Mon, 01 Jun 2020
Johannes von Stumm
TWO years ago I was living with a fat and happy business account and when I looked at it, it smiled at me. I told it then that times will get tougher for us two and that we both have to kick into gear to prepare work for exhibitions in Swindon, Antwerp, Saarbrücken, Berlin and London for 2020. It agreed and so we did.
I put in some elbow grease and sculptures grew like mushrooms (no – actually more like bonsai trees). And my account got slimmer and slimmer. Every time I talked to it, it pointed at the weighing scales and started to get more and more worried. I hugged and comforted it saying that something might happen in Swindon and people in Belgium love art very much.
The wonderful French sculptor Auguste Rodin became famous in Belgium first before his home country recognised his talent. So the same might happen to me. And I pointed out that in my galleries in Germany we have always sold some of my sculptures. My business account listened carefully and cheered up a bit.
This lasted until the moment I received an email from my bronze foundry in China. A very nice and efficient young woman emailed me that she was extremely sorry, but my bronze casts for the exhibition in Antwerp would not be finished in time. Why? Because the Chinese Government had closed their factory. Why? Because a bat with a virus might have been eaten by a pangolin. The pangolin with the virus might have been eaten by a person and now the virus is happily eating away at more and more people. How strange, my wife and I thought. Such a remote incident in China stops a sculptor showing his bronze sculptures at the other end of the world. Little did we know...
With this news I turned to my account and said: “My darling, we have to do a last push. We need to produce some plastic models mirroring the missing bronzes.” The account groaned, cosied up to the bank manager and finally spat out a few more good old British pounds. Everything was lined up beside my van ready to go to Gallery Verbeeck in Antwerp when suddenly the gallery owner called and said that the virus had spread in Belgium and they would not be going ahead with the exhibition.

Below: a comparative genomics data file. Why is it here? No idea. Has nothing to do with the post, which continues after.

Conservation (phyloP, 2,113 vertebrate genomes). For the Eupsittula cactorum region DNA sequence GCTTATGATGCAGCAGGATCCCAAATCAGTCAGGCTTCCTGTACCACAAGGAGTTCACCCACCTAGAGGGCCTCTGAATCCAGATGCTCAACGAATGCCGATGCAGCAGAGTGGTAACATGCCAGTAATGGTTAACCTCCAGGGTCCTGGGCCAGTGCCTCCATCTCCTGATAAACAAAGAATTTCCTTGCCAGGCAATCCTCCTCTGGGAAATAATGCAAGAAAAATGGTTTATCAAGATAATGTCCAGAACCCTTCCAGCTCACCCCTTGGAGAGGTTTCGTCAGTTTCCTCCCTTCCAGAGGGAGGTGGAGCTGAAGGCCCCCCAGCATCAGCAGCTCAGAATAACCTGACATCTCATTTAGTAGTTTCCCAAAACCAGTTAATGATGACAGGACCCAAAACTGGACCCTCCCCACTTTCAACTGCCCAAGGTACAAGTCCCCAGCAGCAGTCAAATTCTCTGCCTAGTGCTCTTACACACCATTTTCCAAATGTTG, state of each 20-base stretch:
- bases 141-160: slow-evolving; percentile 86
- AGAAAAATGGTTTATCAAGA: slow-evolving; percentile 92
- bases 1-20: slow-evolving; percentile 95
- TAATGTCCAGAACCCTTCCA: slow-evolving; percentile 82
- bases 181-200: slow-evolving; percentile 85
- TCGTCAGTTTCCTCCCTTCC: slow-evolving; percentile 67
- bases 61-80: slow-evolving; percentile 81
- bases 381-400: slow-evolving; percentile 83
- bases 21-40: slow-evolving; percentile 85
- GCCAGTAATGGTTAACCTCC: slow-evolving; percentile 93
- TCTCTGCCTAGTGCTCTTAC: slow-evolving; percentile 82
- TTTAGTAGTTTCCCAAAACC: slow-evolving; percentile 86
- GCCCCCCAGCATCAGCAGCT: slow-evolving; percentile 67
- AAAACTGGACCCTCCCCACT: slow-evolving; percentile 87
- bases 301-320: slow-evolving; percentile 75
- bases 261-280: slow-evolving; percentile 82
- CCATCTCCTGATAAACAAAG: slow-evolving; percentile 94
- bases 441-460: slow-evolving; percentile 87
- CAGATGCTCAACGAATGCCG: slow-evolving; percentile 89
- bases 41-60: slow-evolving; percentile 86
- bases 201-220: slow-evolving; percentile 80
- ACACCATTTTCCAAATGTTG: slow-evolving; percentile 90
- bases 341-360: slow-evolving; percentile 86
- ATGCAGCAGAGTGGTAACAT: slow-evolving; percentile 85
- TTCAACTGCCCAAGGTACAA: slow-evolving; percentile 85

This call was not unexpected, but I hesitated to let my account know. It was now looking extremely pale and thin. It had hoped so much for some euro-calories. Hearing the news it was devastated and I tried to comfort it as much as I could. I told it that the British Government was considering support for self-employed artists and it cheered up a little bit. But when it saw how much it might get, it got anxious again. The next morning it said we need to talk. With a stern voice it told me to get off my bum and create other opportunities. I sulked a bit, answered back but soon realised that it was right. So what should I do?
First, I sat down and wrote to all my friends who wanted to come to my exhibitions and told them how sad I was not to see them. I included a few pictures of my art work too and one of my collectors fell in love at ﬁrst sight with a sculpture and bought it straight away. My account cheered up a bit!
Then a friend came up with an idea. She said there is so much bad news everywhere and asked if I could put some images of my work on the web as a counterbalance. What a splendid idea. I made a plan for Facebook, Instagram and Twitter. I have been posting a picture every day. Seeing the posts, another collector of my work contacted me and enquired about a sculpture. Things were looking up for my little account.
Next I got a call from a curator who said that seeing my Immaterial Figures, like the one on the Robin Hood Roundabout in Newbury, touched her so much that she would like to organise a big exhibition of my work.
There is light at the end of the tunnel even if it is quite some distance away. I can assure the reader that my business account is out of intensive care and it seems to be recovering slowly.
In the meantime I am working my socks off day and night to find as many euro and sterling calories as possible to make it smile again.
Johannes von Stumm is an internationally renowned sculptor whose unique combination of three different materials has attracted public and critical acclaimin numerous successful exhibitions, both in the UK and abroad. His choice of media and instinct for experimentation is deeply rooted in his background, in a childhood and adolescence spent at the foot of the Alps with long winters, ice and rocks, and he has worked for the last 25 years from his studio at South Fawley, West